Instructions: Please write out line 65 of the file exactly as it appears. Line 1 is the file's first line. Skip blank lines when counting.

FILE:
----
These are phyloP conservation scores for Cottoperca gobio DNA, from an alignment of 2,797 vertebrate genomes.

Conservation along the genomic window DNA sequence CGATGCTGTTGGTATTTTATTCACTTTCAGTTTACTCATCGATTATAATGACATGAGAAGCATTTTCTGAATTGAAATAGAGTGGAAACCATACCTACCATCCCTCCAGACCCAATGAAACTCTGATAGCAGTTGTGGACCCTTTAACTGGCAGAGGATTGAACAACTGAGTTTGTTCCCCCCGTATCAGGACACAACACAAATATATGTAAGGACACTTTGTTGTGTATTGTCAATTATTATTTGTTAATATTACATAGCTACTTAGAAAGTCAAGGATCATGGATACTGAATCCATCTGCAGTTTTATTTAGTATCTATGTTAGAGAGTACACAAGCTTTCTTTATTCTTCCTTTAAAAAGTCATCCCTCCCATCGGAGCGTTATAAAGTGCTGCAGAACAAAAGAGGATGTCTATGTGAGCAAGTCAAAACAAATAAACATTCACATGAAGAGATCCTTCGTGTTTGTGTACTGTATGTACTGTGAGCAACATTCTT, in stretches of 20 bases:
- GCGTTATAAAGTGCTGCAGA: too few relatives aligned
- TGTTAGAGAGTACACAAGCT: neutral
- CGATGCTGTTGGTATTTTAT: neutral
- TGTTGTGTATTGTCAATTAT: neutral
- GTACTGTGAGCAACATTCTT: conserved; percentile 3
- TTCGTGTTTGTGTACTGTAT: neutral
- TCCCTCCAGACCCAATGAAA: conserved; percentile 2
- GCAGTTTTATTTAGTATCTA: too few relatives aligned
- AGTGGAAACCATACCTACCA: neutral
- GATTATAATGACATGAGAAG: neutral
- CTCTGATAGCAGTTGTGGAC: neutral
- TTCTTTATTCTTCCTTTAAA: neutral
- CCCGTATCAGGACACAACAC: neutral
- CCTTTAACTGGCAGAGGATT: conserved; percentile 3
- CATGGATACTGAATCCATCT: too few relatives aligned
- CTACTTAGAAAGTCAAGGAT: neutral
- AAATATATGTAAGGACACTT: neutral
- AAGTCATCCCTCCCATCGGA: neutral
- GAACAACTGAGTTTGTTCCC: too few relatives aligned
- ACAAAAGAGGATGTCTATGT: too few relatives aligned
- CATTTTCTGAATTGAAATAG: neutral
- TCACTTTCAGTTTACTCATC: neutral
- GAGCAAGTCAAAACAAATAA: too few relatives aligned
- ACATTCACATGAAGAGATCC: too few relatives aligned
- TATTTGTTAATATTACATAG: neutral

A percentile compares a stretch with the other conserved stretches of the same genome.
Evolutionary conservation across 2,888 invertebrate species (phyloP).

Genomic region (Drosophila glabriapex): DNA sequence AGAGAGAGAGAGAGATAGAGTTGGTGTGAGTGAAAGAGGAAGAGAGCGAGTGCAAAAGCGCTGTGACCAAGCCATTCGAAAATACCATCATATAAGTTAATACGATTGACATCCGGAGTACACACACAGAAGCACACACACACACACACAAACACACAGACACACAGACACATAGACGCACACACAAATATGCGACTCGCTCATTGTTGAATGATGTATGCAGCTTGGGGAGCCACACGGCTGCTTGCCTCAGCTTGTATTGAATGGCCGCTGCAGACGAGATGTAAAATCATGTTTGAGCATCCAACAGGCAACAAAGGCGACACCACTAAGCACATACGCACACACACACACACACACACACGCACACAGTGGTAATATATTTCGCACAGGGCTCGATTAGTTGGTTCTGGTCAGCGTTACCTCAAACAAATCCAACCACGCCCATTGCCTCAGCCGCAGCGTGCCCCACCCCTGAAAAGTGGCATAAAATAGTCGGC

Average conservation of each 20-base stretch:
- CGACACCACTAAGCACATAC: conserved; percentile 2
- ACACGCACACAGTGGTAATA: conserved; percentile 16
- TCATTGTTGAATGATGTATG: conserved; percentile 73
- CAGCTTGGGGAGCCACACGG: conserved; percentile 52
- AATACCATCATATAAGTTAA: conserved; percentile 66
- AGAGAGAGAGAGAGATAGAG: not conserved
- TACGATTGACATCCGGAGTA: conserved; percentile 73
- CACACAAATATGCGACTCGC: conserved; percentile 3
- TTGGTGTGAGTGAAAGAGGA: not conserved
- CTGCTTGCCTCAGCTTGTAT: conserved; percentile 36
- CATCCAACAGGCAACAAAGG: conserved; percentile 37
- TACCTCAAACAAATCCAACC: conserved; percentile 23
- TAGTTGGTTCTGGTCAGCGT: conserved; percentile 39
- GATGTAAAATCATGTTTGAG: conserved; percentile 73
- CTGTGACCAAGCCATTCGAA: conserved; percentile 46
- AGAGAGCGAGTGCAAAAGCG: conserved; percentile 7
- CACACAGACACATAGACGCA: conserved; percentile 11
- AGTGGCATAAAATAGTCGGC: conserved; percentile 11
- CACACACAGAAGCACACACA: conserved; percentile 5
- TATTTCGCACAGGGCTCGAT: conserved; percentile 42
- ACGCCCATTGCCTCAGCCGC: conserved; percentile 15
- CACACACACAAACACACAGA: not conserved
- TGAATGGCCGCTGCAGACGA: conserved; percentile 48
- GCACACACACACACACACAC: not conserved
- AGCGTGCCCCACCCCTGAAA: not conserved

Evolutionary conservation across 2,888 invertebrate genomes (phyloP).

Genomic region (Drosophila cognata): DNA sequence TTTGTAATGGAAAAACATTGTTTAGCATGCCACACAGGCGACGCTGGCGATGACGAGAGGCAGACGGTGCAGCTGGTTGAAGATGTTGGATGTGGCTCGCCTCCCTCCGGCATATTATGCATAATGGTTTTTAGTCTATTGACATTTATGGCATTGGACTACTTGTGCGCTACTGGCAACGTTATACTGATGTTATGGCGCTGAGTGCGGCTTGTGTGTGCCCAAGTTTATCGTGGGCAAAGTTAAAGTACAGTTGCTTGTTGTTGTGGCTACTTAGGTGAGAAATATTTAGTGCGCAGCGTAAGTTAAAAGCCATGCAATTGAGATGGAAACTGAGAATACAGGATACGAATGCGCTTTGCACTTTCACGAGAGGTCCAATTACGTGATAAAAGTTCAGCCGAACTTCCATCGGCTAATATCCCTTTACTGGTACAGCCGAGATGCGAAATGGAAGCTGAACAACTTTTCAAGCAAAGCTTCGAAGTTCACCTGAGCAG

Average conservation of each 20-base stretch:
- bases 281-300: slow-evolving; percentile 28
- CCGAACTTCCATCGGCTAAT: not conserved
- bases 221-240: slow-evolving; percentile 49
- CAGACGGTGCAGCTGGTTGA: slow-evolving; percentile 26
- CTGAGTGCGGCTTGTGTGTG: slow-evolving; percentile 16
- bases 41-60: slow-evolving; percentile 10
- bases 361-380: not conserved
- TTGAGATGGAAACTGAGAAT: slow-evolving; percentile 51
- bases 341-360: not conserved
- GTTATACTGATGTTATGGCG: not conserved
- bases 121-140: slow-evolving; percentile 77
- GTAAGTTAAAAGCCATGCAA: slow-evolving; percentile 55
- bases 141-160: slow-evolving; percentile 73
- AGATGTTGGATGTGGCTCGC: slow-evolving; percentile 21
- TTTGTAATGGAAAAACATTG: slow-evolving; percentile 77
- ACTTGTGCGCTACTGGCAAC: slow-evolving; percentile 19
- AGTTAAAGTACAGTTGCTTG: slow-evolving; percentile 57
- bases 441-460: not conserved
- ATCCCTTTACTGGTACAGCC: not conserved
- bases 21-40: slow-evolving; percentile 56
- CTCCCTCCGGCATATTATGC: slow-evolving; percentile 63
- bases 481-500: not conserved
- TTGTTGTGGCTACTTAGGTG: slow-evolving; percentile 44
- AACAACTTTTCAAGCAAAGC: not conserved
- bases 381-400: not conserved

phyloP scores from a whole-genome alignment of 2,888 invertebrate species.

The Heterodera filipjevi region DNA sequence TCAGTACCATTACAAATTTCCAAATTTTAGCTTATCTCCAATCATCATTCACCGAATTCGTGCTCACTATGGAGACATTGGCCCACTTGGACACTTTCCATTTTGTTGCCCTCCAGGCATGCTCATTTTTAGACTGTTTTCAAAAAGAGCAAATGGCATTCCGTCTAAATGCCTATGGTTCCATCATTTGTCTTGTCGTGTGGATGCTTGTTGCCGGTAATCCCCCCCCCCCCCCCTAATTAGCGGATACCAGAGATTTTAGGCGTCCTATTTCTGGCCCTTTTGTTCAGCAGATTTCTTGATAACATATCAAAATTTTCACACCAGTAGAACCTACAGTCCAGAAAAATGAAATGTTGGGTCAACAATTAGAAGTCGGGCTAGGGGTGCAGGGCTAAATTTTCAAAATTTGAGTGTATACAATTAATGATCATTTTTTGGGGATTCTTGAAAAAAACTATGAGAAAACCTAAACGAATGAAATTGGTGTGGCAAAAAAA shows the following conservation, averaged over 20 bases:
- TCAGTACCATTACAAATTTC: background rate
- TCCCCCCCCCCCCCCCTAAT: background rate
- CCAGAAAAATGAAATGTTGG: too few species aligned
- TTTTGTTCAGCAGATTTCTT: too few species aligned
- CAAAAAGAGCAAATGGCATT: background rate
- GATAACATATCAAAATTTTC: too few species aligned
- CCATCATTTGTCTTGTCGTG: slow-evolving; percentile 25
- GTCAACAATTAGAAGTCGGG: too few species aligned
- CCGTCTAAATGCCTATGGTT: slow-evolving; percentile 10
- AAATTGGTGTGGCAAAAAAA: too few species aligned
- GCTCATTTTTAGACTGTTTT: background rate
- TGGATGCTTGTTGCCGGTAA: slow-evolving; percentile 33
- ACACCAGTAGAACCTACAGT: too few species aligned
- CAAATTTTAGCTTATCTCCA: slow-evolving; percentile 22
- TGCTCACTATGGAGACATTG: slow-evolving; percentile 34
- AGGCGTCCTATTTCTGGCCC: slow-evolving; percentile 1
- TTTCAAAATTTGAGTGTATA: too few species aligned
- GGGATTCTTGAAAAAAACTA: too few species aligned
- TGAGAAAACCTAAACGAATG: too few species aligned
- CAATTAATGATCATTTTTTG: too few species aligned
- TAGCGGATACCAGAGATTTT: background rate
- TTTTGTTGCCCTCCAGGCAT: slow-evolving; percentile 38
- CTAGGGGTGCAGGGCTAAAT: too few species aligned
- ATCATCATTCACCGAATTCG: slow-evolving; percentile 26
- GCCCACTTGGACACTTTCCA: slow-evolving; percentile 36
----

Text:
- bases 41-60: slow-evolving; percentile 10